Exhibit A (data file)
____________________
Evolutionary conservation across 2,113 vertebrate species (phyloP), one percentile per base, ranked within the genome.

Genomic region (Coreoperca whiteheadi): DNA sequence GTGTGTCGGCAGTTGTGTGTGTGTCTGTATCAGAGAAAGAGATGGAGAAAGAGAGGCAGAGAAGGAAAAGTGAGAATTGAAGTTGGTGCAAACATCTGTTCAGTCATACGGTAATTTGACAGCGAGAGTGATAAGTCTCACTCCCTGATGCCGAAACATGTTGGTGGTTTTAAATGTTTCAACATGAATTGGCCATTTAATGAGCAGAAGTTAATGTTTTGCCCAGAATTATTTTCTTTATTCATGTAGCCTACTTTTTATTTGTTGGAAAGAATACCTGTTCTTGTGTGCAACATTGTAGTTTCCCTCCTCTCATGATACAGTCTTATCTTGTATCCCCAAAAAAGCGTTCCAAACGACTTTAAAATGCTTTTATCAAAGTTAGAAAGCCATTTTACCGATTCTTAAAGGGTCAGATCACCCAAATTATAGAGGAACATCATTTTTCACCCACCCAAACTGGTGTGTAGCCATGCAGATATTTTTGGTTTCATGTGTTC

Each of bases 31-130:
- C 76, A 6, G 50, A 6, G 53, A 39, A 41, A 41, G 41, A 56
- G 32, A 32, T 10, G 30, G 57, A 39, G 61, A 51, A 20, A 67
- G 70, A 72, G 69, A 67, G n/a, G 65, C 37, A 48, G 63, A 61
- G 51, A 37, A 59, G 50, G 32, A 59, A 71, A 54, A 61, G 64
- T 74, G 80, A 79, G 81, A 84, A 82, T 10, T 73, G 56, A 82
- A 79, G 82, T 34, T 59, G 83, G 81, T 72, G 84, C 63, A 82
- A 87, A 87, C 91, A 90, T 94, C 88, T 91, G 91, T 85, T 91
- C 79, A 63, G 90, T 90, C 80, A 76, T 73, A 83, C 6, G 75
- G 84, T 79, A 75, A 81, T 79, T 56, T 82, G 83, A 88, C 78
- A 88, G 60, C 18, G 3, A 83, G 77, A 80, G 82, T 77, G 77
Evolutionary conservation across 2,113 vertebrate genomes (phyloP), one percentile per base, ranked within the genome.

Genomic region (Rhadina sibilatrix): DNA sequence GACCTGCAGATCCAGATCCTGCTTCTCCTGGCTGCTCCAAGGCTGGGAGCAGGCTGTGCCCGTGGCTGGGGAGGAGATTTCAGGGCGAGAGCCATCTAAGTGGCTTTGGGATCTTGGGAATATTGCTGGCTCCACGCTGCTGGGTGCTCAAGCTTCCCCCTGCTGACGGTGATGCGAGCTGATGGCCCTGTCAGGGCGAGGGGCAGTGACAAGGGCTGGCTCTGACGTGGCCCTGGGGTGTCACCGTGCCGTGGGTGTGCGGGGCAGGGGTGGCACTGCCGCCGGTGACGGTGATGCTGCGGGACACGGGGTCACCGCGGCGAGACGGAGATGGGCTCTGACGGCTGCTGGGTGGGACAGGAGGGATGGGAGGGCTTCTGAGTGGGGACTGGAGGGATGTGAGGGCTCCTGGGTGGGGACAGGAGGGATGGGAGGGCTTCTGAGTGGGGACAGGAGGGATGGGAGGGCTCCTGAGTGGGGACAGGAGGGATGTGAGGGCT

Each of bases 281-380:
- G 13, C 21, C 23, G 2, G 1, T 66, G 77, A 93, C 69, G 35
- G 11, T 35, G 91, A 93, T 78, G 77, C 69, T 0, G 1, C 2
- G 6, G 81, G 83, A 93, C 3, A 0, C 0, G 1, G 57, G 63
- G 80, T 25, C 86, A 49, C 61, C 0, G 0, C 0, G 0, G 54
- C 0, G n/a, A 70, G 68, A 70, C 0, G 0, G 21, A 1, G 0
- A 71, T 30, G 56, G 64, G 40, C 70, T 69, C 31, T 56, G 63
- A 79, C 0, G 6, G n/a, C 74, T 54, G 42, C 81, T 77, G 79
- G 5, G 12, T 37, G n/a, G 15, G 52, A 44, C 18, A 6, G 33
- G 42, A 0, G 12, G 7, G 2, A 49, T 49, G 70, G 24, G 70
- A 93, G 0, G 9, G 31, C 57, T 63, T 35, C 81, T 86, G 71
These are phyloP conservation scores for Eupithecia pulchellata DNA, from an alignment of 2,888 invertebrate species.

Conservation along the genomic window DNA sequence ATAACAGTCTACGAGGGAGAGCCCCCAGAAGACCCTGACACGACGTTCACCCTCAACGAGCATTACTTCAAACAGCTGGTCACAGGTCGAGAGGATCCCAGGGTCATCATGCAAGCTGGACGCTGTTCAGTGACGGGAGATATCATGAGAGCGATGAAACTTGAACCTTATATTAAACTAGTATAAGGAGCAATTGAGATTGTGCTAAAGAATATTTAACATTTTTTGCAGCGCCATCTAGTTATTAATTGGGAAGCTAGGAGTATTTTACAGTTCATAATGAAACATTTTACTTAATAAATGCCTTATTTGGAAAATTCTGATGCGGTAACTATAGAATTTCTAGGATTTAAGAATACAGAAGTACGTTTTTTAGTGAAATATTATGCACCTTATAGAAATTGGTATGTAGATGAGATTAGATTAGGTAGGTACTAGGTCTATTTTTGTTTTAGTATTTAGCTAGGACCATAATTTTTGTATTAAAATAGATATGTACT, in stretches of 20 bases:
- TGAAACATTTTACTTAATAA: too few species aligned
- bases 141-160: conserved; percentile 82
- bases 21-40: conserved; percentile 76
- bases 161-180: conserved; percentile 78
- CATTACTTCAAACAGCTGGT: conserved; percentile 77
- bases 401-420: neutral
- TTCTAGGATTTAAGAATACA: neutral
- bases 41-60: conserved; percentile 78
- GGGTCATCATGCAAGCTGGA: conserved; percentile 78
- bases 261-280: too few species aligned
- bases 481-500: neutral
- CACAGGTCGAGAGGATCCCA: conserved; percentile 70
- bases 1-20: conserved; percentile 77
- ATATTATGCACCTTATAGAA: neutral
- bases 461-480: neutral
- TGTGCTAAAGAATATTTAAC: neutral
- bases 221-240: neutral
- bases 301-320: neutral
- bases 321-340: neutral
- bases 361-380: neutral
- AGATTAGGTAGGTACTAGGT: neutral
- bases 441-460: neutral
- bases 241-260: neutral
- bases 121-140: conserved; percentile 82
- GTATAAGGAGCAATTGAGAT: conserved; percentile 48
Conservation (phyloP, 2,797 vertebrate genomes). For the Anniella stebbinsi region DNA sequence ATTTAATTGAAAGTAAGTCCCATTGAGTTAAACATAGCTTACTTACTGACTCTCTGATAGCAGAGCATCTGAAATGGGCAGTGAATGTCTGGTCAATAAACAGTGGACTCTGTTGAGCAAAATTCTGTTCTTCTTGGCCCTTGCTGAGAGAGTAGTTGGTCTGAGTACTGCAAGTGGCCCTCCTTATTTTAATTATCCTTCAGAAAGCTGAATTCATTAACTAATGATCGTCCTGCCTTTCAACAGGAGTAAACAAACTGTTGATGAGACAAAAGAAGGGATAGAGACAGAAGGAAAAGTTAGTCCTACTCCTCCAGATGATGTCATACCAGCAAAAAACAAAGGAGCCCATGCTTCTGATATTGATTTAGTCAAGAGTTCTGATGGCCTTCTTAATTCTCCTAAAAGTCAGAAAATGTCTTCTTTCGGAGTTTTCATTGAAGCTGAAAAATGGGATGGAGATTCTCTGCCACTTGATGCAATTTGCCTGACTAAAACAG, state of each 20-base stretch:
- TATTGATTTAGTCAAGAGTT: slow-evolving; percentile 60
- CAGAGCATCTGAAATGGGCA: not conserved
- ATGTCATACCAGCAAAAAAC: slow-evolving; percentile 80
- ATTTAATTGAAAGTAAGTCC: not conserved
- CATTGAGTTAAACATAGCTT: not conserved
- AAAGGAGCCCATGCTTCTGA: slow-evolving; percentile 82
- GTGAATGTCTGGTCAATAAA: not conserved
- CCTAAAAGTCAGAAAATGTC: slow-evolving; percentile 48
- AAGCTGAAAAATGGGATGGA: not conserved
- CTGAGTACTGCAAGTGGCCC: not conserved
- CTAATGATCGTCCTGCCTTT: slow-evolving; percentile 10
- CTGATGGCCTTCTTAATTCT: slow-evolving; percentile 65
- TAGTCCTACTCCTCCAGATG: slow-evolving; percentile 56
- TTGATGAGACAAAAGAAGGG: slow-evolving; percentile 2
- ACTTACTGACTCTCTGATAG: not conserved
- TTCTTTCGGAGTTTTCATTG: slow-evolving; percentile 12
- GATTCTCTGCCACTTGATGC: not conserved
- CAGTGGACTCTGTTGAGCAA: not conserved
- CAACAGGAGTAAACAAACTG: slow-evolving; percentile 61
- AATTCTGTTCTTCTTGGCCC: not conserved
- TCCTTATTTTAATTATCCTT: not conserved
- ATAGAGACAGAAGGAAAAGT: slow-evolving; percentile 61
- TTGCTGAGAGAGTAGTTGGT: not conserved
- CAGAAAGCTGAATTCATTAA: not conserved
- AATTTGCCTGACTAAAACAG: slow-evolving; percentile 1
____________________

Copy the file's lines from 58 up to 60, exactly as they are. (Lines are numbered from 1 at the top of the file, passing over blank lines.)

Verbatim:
- ATTTAATTGAAAGTAAGTCC: not conserved
- CATTGAGTTAAACATAGCTT: not conserved
- AAAGGAGCCCATGCTTCTGA: slow-evolving; percentile 82